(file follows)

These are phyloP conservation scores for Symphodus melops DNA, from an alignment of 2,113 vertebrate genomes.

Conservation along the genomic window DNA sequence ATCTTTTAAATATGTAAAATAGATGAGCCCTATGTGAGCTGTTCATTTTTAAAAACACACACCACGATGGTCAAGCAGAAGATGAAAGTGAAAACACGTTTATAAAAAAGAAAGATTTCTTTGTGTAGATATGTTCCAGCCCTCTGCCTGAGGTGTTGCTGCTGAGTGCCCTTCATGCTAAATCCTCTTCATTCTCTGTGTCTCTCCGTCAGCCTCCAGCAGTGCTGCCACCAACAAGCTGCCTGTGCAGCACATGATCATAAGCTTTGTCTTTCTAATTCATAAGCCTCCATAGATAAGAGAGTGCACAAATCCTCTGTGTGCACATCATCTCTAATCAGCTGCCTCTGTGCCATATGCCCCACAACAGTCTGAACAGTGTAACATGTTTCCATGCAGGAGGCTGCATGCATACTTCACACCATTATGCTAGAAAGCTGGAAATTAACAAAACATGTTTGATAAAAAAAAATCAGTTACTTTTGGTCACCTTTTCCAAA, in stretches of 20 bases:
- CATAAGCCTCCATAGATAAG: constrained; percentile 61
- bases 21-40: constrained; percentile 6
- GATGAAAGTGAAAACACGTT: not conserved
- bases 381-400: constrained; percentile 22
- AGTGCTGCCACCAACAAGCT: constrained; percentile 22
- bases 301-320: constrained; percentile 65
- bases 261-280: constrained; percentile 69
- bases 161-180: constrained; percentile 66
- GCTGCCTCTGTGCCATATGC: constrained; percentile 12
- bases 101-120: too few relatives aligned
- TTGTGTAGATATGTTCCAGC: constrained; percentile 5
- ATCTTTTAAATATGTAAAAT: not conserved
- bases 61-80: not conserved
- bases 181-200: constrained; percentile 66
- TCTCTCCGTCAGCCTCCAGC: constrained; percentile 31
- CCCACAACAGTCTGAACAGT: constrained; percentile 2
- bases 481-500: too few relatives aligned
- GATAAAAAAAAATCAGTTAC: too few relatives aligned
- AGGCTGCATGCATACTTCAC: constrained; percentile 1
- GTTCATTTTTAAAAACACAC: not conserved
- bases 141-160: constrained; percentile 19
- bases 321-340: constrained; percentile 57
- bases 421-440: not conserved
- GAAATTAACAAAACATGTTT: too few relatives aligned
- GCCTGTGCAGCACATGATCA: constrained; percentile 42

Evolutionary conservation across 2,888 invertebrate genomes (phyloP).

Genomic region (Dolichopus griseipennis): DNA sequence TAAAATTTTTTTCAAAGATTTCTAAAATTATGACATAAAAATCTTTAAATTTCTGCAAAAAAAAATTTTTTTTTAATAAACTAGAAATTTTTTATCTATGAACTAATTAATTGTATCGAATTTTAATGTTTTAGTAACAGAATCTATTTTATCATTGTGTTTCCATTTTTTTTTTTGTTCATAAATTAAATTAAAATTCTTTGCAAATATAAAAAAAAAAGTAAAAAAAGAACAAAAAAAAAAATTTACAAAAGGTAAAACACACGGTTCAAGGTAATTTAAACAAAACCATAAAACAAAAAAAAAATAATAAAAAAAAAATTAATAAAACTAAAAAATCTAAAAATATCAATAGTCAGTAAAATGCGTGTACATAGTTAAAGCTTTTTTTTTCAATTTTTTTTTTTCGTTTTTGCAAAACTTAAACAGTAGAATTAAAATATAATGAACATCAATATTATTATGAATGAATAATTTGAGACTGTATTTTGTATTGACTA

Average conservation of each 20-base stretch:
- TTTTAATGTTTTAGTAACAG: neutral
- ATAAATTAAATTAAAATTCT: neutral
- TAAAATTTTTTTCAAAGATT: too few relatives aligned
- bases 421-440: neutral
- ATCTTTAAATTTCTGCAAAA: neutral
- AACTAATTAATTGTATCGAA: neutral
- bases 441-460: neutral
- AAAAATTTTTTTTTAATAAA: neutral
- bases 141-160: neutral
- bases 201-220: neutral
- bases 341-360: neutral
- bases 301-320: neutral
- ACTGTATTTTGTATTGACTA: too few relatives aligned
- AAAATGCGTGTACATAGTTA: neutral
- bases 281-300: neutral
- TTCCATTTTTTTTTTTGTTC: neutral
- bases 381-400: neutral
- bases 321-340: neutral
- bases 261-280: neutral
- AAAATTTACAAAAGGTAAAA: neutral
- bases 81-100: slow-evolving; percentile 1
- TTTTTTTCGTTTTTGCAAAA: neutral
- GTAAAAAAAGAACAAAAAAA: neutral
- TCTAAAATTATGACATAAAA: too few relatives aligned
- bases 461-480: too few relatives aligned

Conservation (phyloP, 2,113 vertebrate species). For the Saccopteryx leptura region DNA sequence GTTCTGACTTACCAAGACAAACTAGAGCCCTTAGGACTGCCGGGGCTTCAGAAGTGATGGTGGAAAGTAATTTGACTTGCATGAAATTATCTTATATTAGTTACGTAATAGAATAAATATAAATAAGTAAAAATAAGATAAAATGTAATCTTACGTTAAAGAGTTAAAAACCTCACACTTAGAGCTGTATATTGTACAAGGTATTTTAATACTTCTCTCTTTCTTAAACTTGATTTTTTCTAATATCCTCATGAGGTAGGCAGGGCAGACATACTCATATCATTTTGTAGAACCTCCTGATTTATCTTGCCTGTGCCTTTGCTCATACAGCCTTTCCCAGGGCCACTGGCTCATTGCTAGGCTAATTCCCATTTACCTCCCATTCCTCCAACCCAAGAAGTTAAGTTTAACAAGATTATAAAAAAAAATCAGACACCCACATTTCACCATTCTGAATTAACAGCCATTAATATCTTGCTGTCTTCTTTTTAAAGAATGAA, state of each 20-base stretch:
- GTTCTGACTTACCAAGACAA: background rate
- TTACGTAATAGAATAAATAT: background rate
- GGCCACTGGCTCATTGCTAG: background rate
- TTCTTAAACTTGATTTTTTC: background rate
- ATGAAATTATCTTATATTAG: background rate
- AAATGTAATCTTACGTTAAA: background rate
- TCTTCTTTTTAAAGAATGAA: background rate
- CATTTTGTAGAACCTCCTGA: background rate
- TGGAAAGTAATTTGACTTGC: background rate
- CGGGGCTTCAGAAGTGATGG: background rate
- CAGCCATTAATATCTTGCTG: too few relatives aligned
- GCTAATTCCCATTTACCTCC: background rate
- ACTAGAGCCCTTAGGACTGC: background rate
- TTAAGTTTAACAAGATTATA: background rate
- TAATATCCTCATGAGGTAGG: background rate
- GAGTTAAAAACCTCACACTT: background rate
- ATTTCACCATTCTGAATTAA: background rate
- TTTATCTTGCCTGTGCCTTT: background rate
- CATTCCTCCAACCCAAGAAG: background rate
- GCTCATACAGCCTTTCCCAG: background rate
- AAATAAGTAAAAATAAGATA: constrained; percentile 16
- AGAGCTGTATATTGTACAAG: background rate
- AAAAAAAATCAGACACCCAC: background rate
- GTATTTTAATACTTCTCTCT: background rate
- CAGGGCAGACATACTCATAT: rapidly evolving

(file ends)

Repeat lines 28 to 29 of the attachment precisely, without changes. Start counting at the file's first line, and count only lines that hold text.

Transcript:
Evolutionary conservation across 2,888 invertebrate genomes (phyloP).

Genomic region (Dolichopus griseipennis): DNA sequence TAAAATTTTTTTCAAAGATTTCTAAAATTATGACATAAAAATCTTTAAATTTCTGCAAAAAAAAATTTTTTTTTAATAAACTAGAAATTTTTTATCTATGAACTAATTAATTGTATCGAATTTTAATGTTTTAGTAACAGAATCTATTTTATCATTGTGTTTCCATTTTTTTTTTTGTTCATAAATTAAATTAAAATTCTTTGCAAATATAAAAAAAAAAGTAAAAAAAGAACAAAAAAAAAAATTTACAAAAGGTAAAACACACGGTTCAAGGTAATTTAAACAAAACCATAAAACAAAAAAAAAATAATAAAAAAAAAATTAATAAAACTAAAAAATCTAAAAATATCAATAGTCAGTAAAATGCGTGTACATAGTTAAAGCTTTTTTTTTCAATTTTTTTTTTTCGTTTTTGCAAAACTTAAACAGTAGAATTAAAATATAATGAACATCAATATTATTATGAATGAATAATTTGAGACTGTATTTTGTATTGACTA